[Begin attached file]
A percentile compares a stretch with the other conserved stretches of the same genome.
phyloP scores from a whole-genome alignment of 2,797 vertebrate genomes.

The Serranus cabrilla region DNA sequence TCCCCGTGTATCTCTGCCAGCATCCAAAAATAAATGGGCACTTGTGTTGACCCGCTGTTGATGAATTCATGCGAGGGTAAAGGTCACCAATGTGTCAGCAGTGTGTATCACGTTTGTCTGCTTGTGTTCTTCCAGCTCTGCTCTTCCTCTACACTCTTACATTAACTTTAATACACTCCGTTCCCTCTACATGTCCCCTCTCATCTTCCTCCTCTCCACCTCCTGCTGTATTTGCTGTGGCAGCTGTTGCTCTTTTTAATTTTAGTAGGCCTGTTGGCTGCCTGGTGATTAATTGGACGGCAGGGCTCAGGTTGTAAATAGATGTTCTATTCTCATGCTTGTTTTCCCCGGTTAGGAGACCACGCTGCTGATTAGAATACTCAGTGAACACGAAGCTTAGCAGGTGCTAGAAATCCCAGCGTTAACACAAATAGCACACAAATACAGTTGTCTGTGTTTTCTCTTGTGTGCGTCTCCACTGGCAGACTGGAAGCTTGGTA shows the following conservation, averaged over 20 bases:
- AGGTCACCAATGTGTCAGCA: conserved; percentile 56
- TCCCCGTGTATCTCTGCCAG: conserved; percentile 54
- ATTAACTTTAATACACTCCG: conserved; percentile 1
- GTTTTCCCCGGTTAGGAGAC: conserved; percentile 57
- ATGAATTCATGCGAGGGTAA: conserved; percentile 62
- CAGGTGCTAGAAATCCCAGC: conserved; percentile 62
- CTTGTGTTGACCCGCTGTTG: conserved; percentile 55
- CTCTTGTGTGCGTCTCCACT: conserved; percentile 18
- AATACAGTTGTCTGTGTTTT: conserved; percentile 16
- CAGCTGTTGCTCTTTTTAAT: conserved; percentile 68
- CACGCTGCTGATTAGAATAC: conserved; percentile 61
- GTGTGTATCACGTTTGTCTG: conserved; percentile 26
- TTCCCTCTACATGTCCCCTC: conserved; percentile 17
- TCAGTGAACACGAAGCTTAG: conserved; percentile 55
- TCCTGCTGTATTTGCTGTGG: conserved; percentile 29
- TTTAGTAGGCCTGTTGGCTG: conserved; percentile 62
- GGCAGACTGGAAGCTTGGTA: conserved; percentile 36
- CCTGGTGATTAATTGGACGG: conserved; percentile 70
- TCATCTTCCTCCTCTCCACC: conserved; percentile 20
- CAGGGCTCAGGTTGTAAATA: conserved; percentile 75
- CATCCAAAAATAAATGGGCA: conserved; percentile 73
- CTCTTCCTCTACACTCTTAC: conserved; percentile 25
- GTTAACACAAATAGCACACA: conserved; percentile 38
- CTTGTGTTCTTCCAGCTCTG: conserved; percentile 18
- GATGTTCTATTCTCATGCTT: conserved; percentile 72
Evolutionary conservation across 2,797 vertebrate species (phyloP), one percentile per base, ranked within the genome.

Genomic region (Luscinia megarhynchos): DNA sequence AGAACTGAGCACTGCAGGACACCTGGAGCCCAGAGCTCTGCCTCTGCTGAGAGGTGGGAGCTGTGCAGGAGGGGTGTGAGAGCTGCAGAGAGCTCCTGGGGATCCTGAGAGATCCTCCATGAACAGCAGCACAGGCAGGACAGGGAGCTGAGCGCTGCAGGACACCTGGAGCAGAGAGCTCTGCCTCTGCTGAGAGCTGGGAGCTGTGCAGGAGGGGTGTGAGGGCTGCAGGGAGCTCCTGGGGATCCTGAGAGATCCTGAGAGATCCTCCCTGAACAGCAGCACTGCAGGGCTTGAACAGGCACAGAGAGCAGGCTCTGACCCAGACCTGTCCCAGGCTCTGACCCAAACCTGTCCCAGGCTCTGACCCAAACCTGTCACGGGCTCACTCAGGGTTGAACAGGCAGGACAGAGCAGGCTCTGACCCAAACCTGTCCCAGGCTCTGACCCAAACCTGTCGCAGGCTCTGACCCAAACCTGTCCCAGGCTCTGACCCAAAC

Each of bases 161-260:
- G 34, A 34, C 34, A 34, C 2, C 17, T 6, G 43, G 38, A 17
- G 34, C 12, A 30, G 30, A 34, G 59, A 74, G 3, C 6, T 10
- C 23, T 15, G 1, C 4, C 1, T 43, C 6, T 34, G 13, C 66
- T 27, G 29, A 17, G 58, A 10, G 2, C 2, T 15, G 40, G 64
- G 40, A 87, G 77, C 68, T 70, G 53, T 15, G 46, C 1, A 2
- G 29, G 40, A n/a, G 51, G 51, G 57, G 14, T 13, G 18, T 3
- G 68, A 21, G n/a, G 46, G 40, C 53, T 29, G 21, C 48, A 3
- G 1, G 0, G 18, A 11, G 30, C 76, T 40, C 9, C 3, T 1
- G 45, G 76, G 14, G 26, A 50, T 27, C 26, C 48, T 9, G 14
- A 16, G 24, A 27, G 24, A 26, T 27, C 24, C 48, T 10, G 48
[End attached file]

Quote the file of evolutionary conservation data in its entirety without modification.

A percentile compares a stretch with the other conserved stretches of the same genome.
phyloP scores from a whole-genome alignment of 2,797 vertebrate genomes.

The Serranus cabrilla region DNA sequence TCCCCGTGTATCTCTGCCAGCATCCAAAAATAAATGGGCACTTGTGTTGACCCGCTGTTGATGAATTCATGCGAGGGTAAAGGTCACCAATGTGTCAGCAGTGTGTATCACGTTTGTCTGCTTGTGTTCTTCCAGCTCTGCTCTTCCTCTACACTCTTACATTAACTTTAATACACTCCGTTCCCTCTACATGTCCCCTCTCATCTTCCTCCTCTCCACCTCCTGCTGTATTTGCTGTGGCAGCTGTTGCTCTTTTTAATTTTAGTAGGCCTGTTGGCTGCCTGGTGATTAATTGGACGGCAGGGCTCAGGTTGTAAATAGATGTTCTATTCTCATGCTTGTTTTCCCCGGTTAGGAGACCACGCTGCTGATTAGAATACTCAGTGAACACGAAGCTTAGCAGGTGCTAGAAATCCCAGCGTTAACACAAATAGCACACAAATACAGTTGTCTGTGTTTTCTCTTGTGTGCGTCTCCACTGGCAGACTGGAAGCTTGGTA shows the following conservation, averaged over 20 bases:
- AGGTCACCAATGTGTCAGCA: conserved; percentile 56
- TCCCCGTGTATCTCTGCCAG: conserved; percentile 54
- ATTAACTTTAATACACTCCG: conserved; percentile 1
- GTTTTCCCCGGTTAGGAGAC: conserved; percentile 57
- ATGAATTCATGCGAGGGTAA: conserved; percentile 62
- CAGGTGCTAGAAATCCCAGC: conserved; percentile 62
- CTTGTGTTGACCCGCTGTTG: conserved; percentile 55
- CTCTTGTGTGCGTCTCCACT: conserved; percentile 18
- AATACAGTTGTCTGTGTTTT: conserved; percentile 16
- CAGCTGTTGCTCTTTTTAAT: conserved; percentile 68
- CACGCTGCTGATTAGAATAC: conserved; percentile 61
- GTGTGTATCACGTTTGTCTG: conserved; percentile 26
- TTCCCTCTACATGTCCCCTC: conserved; percentile 17
- TCAGTGAACACGAAGCTTAG: conserved; percentile 55
- TCCTGCTGTATTTGCTGTGG: conserved; percentile 29
- TTTAGTAGGCCTGTTGGCTG: conserved; percentile 62
- GGCAGACTGGAAGCTTGGTA: conserved; percentile 36
- CCTGGTGATTAATTGGACGG: conserved; percentile 70
- TCATCTTCCTCCTCTCCACC: conserved; percentile 20
- CAGGGCTCAGGTTGTAAATA: conserved; percentile 75
- CATCCAAAAATAAATGGGCA: conserved; percentile 73
- CTCTTCCTCTACACTCTTAC: conserved; percentile 25
- GTTAACACAAATAGCACACA: conserved; percentile 38
- CTTGTGTTCTTCCAGCTCTG: conserved; percentile 18
- GATGTTCTATTCTCATGCTT: conserved; percentile 72
Evolutionary conservation across 2,797 vertebrate species (phyloP), one percentile per base, ranked within the genome.

Genomic region (Luscinia megarhynchos): DNA sequence AGAACTGAGCACTGCAGGACACCTGGAGCCCAGAGCTCTGCCTCTGCTGAGAGGTGGGAGCTGTGCAGGAGGGGTGTGAGAGCTGCAGAGAGCTCCTGGGGATCCTGAGAGATCCTCCATGAACAGCAGCACAGGCAGGACAGGGAGCTGAGCGCTGCAGGACACCTGGAGCAGAGAGCTCTGCCTCTGCTGAGAGCTGGGAGCTGTGCAGGAGGGGTGTGAGGGCTGCAGGGAGCTCCTGGGGATCCTGAGAGATCCTGAGAGATCCTCCCTGAACAGCAGCACTGCAGGGCTTGAACAGGCACAGAGAGCAGGCTCTGACCCAGACCTGTCCCAGGCTCTGACCCAAACCTGTCCCAGGCTCTGACCCAAACCTGTCACGGGCTCACTCAGGGTTGAACAGGCAGGACAGAGCAGGCTCTGACCCAAACCTGTCCCAGGCTCTGACCCAAACCTGTCGCAGGCTCTGACCCAAACCTGTCCCAGGCTCTGACCCAAAC

Each of bases 161-260:
- G 34, A 34, C 34, A 34, C 2, C 17, T 6, G 43, G 38, A 17
- G 34, C 12, A 30, G 30, A 34, G 59, A 74, G 3, C 6, T 10
- C 23, T 15, G 1, C 4, C 1, T 43, C 6, T 34, G 13, C 66
- T 27, G 29, A 17, G 58, A 10, G 2, C 2, T 15, G 40, G 64
- G 40, A 87, G 77, C 68, T 70, G 53, T 15, G 46, C 1, A 2
- G 29, G 40, A n/a, G 51, G 51, G 57, G 14, T 13, G 18, T 3
- G 68, A 21, G n/a, G 46, G 40, C 53, T 29, G 21, C 48, A 3
- G 1, G 0, G 18, A 11, G 30, C 76, T 40, C 9, C 3, T 1
- G 45, G 76, G 14, G 26, A 50, T 27, C 26, C 48, T 9, G 14
- A 16, G 24, A 27, G 24, A 26, T 27, C 24, C 48, T 10, G 48